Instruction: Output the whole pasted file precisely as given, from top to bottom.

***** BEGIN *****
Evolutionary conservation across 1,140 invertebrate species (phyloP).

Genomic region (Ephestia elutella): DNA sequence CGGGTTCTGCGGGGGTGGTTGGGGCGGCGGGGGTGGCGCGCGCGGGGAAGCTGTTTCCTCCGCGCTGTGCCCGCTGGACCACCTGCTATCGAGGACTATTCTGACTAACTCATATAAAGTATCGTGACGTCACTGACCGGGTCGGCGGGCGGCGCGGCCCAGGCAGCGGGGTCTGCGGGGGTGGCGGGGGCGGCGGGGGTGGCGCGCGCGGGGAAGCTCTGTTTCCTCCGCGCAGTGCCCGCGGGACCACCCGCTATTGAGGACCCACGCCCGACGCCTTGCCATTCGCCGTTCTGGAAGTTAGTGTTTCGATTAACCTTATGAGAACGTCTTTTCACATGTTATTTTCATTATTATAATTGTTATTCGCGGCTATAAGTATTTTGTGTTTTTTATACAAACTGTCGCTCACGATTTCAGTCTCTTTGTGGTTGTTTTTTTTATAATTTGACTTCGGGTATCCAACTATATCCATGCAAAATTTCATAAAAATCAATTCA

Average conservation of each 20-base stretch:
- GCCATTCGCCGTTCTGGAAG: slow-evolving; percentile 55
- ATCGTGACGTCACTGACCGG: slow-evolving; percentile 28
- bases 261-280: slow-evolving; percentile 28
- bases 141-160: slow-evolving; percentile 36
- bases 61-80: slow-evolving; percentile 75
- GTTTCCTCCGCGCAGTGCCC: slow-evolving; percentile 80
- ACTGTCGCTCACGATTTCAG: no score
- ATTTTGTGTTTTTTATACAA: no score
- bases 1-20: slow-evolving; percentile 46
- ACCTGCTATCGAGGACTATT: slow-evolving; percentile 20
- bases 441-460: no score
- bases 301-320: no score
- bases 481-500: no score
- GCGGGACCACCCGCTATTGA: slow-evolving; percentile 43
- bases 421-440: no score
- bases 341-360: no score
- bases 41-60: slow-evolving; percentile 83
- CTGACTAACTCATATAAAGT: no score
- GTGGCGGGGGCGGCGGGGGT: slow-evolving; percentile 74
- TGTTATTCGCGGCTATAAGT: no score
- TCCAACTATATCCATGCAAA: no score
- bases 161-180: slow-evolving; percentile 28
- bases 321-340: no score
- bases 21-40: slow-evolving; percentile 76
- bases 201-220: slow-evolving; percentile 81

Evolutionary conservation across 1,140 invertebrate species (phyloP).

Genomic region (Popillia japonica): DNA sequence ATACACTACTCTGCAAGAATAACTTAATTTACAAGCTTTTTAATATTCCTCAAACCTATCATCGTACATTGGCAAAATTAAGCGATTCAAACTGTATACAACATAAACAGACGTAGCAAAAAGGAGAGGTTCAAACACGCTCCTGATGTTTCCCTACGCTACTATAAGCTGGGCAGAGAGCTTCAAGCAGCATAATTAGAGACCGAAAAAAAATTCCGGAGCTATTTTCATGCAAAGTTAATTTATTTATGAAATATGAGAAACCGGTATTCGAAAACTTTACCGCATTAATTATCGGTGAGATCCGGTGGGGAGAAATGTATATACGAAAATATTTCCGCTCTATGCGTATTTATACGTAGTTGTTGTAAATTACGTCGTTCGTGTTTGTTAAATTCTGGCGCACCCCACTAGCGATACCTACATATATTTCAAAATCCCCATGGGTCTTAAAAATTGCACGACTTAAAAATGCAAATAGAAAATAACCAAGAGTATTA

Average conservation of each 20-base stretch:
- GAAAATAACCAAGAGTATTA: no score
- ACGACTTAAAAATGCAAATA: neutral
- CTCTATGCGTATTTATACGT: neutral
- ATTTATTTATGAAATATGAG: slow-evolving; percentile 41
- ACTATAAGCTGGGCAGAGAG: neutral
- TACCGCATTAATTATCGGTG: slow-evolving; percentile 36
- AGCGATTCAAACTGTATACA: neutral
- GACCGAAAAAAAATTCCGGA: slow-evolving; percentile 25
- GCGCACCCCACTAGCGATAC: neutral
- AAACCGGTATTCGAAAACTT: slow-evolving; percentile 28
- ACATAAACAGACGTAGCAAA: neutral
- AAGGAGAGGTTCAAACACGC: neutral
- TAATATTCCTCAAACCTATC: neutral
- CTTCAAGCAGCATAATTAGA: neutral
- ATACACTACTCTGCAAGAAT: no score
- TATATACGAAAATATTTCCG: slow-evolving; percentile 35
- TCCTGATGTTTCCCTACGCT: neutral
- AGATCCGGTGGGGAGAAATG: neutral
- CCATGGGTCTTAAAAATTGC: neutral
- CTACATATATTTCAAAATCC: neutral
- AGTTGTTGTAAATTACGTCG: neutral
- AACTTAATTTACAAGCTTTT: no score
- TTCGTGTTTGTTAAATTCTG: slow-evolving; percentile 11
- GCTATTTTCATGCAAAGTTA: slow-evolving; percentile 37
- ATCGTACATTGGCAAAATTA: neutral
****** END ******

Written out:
Evolutionary conservation across 1,140 invertebrate species (phyloP).

Genomic region (Ephestia elutella): DNA sequence CGGGTTCTGCGGGGGTGGTTGGGGCGGCGGGGGTGGCGCGCGCGGGGAAGCTGTTTCCTCCGCGCTGTGCCCGCTGGACCACCTGCTATCGAGGACTATTCTGACTAACTCATATAAAGTATCGTGACGTCACTGACCGGGTCGGCGGGCGGCGCGGCCCAGGCAGCGGGGTCTGCGGGGGTGGCGGGGGCGGCGGGGGTGGCGCGCGCGGGGAAGCTCTGTTTCCTCCGCGCAGTGCCCGCGGGACCACCCGCTATTGAGGACCCACGCCCGACGCCTTGCCATTCGCCGTTCTGGAAGTTAGTGTTTCGATTAACCTTATGAGAACGTCTTTTCACATGTTATTTTCATTATTATAATTGTTATTCGCGGCTATAAGTATTTTGTGTTTTTTATACAAACTGTCGCTCACGATTTCAGTCTCTTTGTGGTTGTTTTTTTTATAATTTGACTTCGGGTATCCAACTATATCCATGCAAAATTTCATAAAAATCAATTCA

Average conservation of each 20-base stretch:
- GCCATTCGCCGTTCTGGAAG: slow-evolving; percentile 55
- ATCGTGACGTCACTGACCGG: slow-evolving; percentile 28
- bases 261-280: slow-evolving; percentile 28
- bases 141-160: slow-evolving; percentile 36
- bases 61-80: slow-evolving; percentile 75
- GTTTCCTCCGCGCAGTGCCC: slow-evolving; percentile 80
- ACTGTCGCTCACGATTTCAG: no score
- ATTTTGTGTTTTTTATACAA: no score
- bases 1-20: slow-evolving; percentile 46
- ACCTGCTATCGAGGACTATT: slow-evolving; percentile 20
- bases 441-460: no score
- bases 301-320: no score
- bases 481-500: no score
- GCGGGACCACCCGCTATTGA: slow-evolving; percentile 43
- bases 421-440: no score
- bases 341-360: no score
- bases 41-60: slow-evolving; percentile 83
- CTGACTAACTCATATAAAGT: no score
- GTGGCGGGGGCGGCGGGGGT: slow-evolving; percentile 74
- TGTTATTCGCGGCTATAAGT: no score
- TCCAACTATATCCATGCAAA: no score
- bases 161-180: slow-evolving; percentile 28
- bases 321-340: no score
- bases 21-40: slow-evolving; percentile 76
- bases 201-220: slow-evolving; percentile 81

Evolutionary conservation across 1,140 invertebrate species (phyloP).

Genomic region (Popillia japonica): DNA sequence ATACACTACTCTGCAAGAATAACTTAATTTACAAGCTTTTTAATATTCCTCAAACCTATCATCGTACATTGGCAAAATTAAGCGATTCAAACTGTATACAACATAAACAGACGTAGCAAAAAGGAGAGGTTCAAACACGCTCCTGATGTTTCCCTACGCTACTATAAGCTGGGCAGAGAGCTTCAAGCAGCATAATTAGAGACCGAAAAAAAATTCCGGAGCTATTTTCATGCAAAGTTAATTTATTTATGAAATATGAGAAACCGGTATTCGAAAACTTTACCGCATTAATTATCGGTGAGATCCGGTGGGGAGAAATGTATATACGAAAATATTTCCGCTCTATGCGTATTTATACGTAGTTGTTGTAAATTACGTCGTTCGTGTTTGTTAAATTCTGGCGCACCCCACTAGCGATACCTACATATATTTCAAAATCCCCATGGGTCTTAAAAATTGCACGACTTAAAAATGCAAATAGAAAATAACCAAGAGTATTA

Average conservation of each 20-base stretch:
- GAAAATAACCAAGAGTATTA: no score
- ACGACTTAAAAATGCAAATA: neutral
- CTCTATGCGTATTTATACGT: neutral
- ATTTATTTATGAAATATGAG: slow-evolving; percentile 41
- ACTATAAGCTGGGCAGAGAG: neutral
- TACCGCATTAATTATCGGTG: slow-evolving; percentile 36
- AGCGATTCAAACTGTATACA: neutral
- GACCGAAAAAAAATTCCGGA: slow-evolving; percentile 25
- GCGCACCCCACTAGCGATAC: neutral
- AAACCGGTATTCGAAAACTT: slow-evolving; percentile 28
- ACATAAACAGACGTAGCAAA: neutral
- AAGGAGAGGTTCAAACACGC: neutral
- TAATATTCCTCAAACCTATC: neutral
- CTTCAAGCAGCATAATTAGA: neutral
- ATACACTACTCTGCAAGAAT: no score
- TATATACGAAAATATTTCCG: slow-evolving; percentile 35
- TCCTGATGTTTCCCTACGCT: neutral
- AGATCCGGTGGGGAGAAATG: neutral
- CCATGGGTCTTAAAAATTGC: neutral
- CTACATATATTTCAAAATCC: neutral
- AGTTGTTGTAAATTACGTCG: neutral
- AACTTAATTTACAAGCTTTT: no score
- TTCGTGTTTGTTAAATTCTG: slow-evolving; percentile 11
- GCTATTTTCATGCAAAGTTA: slow-evolving; percentile 37
- ATCGTACATTGGCAAAATTA: neutral